2008 Joint Meeting of The Geological Society of America, Soil Science Society of America, American Society of Agronomy, Crop Science Society of America, Gulf Coast Association of Geological Societies with the Gulf Coast Section of SEPM

Paper No. 6
Presentation Time: 8:00 AM-4:45 PM

Unlocking the Potential of Fossil Charcoal: The Use of Synchrotron Radiation X-Ray Tomographic Microscopy

SCOTT, Andrew C.1, SMITH, Selena Y.2, COLLINSON, Margaret E.3, STAMPANONI, Marco4 and MARONE, Federica4, (1)Department of Earth Sciences, Royal Holloway University of London, Egham, TW20 0EX, United Kingdom, (2)Earth Science, Royal Holloway University of London, Egham Hill, Egham, TW20 0EX, United Kingdom, (3)Department of Earth Sciences, Royal Holloway University of London, Egham Hill, Egham, TW20 0EX, United Kingdom, (4)Swiss Light Source, Paul Scherrer Institut, Villigen, CH-5232, Switzerland, a.scott@es.rhul.ac.uk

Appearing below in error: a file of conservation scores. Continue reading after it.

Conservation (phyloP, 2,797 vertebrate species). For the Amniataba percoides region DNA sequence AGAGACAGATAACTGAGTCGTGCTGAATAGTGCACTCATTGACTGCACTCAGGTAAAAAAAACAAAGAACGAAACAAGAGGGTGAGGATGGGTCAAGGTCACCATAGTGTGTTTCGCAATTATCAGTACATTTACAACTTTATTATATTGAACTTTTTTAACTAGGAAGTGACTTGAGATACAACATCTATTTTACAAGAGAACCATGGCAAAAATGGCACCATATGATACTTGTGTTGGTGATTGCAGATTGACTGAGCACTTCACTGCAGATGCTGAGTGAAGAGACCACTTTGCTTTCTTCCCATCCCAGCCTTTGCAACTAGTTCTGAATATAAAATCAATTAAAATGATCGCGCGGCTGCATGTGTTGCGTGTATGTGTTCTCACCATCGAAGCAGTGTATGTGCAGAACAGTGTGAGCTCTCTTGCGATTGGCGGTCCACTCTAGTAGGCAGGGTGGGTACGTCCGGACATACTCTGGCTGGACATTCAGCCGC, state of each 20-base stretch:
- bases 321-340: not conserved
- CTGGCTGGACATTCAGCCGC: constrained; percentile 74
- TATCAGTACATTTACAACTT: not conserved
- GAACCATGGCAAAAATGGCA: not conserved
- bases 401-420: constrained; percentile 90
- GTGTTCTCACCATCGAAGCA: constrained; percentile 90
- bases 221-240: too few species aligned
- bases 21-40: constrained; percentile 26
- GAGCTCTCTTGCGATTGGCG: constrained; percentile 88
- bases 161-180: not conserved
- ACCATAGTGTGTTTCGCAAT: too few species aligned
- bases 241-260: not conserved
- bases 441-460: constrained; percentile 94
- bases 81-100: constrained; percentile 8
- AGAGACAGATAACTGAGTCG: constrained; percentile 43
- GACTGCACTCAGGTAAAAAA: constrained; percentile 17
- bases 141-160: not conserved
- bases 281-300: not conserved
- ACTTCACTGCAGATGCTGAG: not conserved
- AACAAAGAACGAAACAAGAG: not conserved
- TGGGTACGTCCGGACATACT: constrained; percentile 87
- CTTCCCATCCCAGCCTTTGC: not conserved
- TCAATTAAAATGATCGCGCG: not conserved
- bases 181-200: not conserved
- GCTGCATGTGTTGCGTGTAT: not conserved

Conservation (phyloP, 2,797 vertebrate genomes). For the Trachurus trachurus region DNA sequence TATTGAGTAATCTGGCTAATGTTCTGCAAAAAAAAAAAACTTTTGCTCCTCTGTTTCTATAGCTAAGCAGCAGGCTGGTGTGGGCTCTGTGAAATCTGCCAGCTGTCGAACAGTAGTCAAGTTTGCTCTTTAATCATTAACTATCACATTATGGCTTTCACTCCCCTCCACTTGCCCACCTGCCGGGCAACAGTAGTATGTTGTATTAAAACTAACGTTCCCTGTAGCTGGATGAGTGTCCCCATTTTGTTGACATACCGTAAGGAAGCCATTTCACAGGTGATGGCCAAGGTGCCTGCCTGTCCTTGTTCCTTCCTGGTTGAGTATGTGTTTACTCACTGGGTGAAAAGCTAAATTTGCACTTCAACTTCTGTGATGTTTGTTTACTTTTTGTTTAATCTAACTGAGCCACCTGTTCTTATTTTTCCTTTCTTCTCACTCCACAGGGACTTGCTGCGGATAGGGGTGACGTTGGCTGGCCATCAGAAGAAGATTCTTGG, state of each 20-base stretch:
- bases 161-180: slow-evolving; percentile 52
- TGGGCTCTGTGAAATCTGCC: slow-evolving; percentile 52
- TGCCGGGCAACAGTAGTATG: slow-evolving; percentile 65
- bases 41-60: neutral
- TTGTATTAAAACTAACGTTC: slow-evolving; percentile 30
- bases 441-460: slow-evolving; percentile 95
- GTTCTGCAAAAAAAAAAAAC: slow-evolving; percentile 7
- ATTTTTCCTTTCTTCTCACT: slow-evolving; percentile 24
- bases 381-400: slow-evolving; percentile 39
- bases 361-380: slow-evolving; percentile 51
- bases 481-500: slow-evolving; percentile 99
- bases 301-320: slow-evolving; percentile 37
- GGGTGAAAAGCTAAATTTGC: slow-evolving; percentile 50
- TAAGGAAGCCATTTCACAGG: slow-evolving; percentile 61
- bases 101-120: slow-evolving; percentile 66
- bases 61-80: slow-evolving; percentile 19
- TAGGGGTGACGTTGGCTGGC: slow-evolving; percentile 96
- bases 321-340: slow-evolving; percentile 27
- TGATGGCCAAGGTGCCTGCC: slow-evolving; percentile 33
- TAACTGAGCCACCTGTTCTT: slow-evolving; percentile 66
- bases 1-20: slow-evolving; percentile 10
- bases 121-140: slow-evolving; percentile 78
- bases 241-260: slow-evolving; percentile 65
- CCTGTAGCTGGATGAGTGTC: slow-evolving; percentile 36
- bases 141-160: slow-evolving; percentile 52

Fossil charcoal is abundant in the fossil record from the late Silurian onwards. It can provide information not only on the occurrence of wildfire but also on atmospheric oxygen levels. Understanding the role of fire in the ecology of vegetation and also in its role in the evolution of plant groups as well as communities and biomes necessitates the botanical identification of the charcoal. Charcoal preserves not only morphology but also anatomy of the plant organs. Scanning Electron Microscopy (SEM) provides an excellent way to study charcoalified plant organs but anatomical information often requires destructive sectioning. To overcome limitations of data collection from such fossils, which may be only a few millimetres in all dimensions, we have used a combination of SEM and Synchrotron Radiation X-ray Tomographic Microscopy (SRXTM) to study the fossils, utilising the Materials Science and TOMCAT beamlines at the Swiss Light Source. This technique has not only revealed the internal structure of the fossils, but has also allowed three-dimensional reconstructions that permit digital dissection, allowing a much deeper understanding of their anatomy. Here we present data from a range of charcoalified plant organs including charcoalified pteridosperm pollen organs, ovules and cupules have been recovered from Mid Mississippian (Late Viséan) limestones from Kingswood, Scotland.